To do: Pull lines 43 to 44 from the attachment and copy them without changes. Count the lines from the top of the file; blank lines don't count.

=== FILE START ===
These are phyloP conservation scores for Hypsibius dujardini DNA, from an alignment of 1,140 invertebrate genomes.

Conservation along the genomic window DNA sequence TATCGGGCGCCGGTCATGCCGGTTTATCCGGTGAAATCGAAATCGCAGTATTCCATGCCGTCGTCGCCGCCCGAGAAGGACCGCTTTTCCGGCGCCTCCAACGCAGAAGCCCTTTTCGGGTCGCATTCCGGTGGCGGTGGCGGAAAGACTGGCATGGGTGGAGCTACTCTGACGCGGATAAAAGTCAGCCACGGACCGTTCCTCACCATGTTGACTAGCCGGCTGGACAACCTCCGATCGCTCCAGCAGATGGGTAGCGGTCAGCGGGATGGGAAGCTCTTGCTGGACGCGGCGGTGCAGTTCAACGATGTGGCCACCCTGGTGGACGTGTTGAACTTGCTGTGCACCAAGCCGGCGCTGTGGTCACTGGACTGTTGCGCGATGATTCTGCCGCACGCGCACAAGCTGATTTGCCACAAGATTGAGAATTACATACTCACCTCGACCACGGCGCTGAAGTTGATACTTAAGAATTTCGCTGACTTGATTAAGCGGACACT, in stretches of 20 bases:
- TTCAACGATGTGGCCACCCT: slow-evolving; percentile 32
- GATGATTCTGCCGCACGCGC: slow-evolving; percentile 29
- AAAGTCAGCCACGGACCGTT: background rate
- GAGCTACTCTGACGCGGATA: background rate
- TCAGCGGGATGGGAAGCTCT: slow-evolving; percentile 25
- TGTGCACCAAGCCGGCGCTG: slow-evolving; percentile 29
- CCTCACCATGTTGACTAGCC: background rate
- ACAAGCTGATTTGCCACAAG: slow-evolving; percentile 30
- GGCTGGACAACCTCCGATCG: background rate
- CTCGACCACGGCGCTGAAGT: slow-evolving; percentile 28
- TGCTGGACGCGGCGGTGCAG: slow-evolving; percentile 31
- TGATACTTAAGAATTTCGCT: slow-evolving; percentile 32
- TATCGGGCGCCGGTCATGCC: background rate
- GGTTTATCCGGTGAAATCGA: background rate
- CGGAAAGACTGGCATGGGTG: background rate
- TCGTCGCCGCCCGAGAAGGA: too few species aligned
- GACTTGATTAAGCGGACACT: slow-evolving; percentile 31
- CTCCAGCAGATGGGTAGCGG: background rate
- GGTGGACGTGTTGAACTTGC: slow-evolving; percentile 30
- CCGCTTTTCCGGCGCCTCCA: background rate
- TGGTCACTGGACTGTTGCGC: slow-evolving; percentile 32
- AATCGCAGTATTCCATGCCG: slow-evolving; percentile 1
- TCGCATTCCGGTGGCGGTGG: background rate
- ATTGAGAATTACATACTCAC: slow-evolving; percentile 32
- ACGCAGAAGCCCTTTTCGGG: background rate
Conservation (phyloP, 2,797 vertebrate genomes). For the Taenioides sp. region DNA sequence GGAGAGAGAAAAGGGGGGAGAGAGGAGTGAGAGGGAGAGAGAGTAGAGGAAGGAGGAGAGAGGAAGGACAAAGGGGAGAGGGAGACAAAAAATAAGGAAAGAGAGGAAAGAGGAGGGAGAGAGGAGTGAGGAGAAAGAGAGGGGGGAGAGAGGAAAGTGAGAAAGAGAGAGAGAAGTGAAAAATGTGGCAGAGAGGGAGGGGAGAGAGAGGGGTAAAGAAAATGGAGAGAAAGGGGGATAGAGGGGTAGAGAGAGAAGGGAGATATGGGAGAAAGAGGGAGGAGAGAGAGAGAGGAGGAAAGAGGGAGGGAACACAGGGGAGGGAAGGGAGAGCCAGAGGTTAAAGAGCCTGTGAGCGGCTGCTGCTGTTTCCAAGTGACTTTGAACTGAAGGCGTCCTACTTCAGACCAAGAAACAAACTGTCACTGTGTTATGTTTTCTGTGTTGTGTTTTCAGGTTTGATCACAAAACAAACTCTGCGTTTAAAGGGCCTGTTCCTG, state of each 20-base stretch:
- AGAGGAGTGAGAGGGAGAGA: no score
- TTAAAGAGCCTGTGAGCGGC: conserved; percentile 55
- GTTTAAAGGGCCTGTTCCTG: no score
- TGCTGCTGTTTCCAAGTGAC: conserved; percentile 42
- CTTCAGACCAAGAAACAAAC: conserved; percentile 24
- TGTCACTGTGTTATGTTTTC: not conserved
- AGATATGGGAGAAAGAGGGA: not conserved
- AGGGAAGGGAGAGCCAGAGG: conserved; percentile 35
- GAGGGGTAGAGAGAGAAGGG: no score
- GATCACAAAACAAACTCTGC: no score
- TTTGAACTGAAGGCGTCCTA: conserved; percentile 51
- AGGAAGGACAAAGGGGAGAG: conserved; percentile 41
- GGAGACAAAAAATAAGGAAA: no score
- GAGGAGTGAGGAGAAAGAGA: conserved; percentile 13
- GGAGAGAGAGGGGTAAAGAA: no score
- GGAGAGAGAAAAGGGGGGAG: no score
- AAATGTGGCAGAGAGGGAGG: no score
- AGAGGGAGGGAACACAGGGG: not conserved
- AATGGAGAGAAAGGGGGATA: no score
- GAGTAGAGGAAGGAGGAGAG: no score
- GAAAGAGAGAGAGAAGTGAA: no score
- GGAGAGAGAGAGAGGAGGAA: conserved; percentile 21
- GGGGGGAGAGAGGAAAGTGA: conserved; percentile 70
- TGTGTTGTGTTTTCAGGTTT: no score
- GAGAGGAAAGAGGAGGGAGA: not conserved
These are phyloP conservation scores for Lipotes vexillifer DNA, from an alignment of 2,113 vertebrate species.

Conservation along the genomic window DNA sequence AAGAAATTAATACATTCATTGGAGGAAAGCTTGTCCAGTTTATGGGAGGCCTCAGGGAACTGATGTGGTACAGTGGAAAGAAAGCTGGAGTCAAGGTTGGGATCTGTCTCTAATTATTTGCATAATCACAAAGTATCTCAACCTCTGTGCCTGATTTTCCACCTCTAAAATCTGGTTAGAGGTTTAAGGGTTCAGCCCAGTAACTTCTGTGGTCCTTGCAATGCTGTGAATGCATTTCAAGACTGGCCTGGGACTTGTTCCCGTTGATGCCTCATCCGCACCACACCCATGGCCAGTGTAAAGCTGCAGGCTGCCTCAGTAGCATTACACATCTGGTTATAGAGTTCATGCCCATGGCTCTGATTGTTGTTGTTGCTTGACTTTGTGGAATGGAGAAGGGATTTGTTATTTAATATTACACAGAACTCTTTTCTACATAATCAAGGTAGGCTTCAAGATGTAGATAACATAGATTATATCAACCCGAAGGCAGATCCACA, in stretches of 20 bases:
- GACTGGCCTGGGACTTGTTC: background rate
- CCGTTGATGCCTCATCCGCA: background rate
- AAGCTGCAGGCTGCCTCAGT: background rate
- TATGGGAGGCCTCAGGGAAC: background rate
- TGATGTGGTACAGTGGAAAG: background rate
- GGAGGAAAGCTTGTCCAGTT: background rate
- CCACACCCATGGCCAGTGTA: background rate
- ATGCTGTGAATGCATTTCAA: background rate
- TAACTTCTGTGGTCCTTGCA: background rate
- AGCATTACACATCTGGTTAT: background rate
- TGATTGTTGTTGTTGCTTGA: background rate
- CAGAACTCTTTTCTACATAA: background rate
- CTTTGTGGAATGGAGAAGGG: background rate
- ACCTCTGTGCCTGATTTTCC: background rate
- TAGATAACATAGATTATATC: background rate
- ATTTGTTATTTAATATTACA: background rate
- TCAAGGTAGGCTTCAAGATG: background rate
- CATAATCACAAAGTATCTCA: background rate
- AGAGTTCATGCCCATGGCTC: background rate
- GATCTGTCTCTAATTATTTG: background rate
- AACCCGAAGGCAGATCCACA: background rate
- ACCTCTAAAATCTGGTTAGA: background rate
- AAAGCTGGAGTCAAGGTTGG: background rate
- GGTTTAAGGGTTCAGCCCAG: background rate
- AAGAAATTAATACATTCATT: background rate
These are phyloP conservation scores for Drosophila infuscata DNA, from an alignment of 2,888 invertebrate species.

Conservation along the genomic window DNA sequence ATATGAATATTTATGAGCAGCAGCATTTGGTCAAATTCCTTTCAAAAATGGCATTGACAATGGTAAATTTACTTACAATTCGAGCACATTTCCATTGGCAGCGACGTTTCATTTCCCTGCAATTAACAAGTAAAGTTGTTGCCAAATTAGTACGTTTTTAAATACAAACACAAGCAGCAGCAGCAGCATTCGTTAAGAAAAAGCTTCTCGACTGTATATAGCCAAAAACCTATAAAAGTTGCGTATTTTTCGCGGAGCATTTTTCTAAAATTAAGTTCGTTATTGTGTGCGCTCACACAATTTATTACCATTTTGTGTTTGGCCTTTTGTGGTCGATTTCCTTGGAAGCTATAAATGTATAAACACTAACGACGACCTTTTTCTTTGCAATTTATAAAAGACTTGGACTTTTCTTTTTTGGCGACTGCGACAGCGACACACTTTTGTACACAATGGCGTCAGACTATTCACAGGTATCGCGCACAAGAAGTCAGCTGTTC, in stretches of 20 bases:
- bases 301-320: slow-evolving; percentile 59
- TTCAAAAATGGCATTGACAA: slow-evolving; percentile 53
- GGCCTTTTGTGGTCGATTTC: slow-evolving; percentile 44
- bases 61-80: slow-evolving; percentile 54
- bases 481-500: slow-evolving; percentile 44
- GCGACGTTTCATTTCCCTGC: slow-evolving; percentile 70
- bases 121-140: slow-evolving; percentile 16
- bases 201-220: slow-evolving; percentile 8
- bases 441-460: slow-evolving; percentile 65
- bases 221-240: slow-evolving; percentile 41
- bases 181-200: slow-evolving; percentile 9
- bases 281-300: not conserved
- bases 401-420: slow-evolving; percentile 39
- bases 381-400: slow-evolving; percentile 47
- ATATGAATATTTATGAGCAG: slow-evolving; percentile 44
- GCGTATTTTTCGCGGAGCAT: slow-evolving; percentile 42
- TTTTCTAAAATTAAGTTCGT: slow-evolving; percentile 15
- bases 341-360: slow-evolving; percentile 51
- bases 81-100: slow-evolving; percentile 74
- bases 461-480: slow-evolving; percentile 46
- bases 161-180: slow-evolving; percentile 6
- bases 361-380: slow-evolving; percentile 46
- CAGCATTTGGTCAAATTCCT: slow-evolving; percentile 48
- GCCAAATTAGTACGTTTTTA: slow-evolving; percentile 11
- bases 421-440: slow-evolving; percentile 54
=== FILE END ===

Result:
- GGAGAGAGAGGGGTAAAGAA: no score
- GGAGAGAGAAAAGGGGGGAG: no score